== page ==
Treat jury members on animal cases with respect online and off. After the trial, some participants went online to find out more information, and were dismayed by the comments left by animal welfare activists about them, some of which assumed they wouldn’t take the trial seriously because they were from southern Utah. This may have decreased the positive impact the trial may have had on their opinions, attitudes, or behavior towards animal advocacy.
Animal activists should record their intentions before investigations begin. A key fact of the case hinged on one statement from Wayne: “If we find an animal we can take, [we’ll rescue her]”. In their recordings, investigators may wish to state their intentions in terms of rescuing injured or dying animals if they happen to find some. This could prove beneficial if they end up being prosecuted.
In theft cases, focus on the monetary value of the rescued animals. Emphasizing the monetary value rather than the inherent worth of the piglets was crucial, but is possibly counterintuitive to animal rights advocates. The piglets in this case had a negative value to Smithfield which indicated no “theft” took place. However, refer to the animals with empathy and respect — this was received well by jurors.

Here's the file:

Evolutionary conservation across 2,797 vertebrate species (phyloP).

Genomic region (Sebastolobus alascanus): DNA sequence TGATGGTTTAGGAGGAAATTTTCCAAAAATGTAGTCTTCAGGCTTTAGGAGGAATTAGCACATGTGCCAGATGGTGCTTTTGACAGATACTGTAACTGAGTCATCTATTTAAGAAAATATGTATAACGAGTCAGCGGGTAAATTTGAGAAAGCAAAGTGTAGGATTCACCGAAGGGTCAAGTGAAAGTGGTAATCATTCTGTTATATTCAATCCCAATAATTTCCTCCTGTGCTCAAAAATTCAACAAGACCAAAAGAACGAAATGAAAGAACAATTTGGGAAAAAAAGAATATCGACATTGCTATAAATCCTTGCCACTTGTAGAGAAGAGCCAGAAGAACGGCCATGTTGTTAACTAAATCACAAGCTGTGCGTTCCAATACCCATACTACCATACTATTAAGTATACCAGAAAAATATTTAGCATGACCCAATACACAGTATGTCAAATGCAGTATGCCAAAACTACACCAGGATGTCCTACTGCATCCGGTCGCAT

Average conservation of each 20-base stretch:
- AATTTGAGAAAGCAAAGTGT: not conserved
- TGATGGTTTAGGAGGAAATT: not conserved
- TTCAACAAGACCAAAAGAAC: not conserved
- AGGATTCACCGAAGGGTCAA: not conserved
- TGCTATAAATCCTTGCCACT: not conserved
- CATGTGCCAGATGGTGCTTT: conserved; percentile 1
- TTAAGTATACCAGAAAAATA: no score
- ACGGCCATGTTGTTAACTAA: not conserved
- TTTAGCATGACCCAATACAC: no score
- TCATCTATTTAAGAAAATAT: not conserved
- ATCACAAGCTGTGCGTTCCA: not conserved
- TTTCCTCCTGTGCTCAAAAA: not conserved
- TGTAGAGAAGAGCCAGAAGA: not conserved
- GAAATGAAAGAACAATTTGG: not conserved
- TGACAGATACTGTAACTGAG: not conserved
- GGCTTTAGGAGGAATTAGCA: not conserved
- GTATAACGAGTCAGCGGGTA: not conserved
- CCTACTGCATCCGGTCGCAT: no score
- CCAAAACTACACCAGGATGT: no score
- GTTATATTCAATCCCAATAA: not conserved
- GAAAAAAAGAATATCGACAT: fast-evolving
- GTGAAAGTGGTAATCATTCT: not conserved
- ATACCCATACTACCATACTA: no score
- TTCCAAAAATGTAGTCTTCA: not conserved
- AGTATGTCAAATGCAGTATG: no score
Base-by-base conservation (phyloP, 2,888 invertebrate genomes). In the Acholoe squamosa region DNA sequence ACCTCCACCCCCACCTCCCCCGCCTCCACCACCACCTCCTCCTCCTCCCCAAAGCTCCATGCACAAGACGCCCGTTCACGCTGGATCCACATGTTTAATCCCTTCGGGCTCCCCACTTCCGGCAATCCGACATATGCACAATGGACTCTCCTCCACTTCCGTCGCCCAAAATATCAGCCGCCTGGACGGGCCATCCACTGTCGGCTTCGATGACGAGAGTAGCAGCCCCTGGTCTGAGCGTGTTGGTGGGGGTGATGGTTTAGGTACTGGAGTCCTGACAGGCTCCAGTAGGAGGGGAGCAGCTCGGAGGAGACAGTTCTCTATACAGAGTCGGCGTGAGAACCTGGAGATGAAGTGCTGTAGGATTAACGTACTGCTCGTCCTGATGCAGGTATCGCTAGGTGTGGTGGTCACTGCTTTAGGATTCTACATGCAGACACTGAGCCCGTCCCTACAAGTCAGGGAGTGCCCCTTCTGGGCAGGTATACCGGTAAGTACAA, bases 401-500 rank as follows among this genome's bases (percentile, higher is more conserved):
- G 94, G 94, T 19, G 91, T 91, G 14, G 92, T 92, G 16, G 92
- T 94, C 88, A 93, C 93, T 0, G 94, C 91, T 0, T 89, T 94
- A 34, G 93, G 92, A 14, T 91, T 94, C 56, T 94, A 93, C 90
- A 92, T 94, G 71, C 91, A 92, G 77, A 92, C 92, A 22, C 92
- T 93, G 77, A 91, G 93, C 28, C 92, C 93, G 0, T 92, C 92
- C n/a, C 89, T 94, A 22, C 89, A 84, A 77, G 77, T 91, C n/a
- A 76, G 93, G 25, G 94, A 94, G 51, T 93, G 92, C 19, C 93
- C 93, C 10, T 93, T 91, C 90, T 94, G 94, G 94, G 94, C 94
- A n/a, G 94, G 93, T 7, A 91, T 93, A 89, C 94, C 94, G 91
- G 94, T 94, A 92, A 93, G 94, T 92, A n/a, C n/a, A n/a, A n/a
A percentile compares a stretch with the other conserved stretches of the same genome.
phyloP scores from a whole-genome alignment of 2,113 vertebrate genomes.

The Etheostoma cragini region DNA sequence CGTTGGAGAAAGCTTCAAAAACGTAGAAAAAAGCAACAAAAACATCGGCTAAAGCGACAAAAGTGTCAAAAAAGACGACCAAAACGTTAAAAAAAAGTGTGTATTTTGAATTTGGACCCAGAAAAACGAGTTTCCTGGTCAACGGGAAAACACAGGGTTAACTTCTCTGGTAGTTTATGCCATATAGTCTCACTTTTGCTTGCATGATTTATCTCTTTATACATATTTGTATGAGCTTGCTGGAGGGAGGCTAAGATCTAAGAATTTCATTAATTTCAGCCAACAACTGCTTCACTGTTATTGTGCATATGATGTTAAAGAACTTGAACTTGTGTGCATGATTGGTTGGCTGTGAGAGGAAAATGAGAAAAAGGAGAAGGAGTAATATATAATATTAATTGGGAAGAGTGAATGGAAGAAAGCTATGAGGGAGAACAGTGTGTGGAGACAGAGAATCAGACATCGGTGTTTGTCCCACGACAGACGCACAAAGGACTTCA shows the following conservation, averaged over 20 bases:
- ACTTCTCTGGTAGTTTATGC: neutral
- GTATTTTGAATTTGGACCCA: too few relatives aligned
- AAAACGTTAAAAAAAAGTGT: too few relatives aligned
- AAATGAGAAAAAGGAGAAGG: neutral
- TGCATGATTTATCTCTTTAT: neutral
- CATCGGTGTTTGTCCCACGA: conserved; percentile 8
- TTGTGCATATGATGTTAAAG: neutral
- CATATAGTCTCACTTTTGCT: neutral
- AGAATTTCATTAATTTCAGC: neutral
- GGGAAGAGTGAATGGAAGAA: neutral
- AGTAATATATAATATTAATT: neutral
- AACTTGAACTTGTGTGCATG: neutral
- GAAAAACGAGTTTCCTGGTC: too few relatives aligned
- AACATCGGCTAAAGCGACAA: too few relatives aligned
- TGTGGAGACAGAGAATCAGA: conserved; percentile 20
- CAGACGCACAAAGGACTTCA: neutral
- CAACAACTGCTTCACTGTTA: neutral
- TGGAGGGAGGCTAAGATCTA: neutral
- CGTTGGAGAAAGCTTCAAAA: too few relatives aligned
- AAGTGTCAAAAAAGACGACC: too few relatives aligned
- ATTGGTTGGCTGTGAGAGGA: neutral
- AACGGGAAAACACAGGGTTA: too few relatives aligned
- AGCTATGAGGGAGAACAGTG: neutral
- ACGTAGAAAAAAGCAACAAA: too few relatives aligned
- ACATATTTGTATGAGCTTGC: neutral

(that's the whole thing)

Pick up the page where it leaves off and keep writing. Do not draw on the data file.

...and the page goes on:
Use video evidence, but do so cautiously. The video evidence that was shown went in favor of the defense in this trial because one defendant indicated he did not enter the facility with the intent to steal. Participants also said that seeing unpleasant factory farming conditions may have encouraged them to side with the defense more strongly, but this part of the video was not shown during the trial. However, some quotes from the unshown part of the video could also have harmed the defense’s case, such as “we always rescue at least one animal.”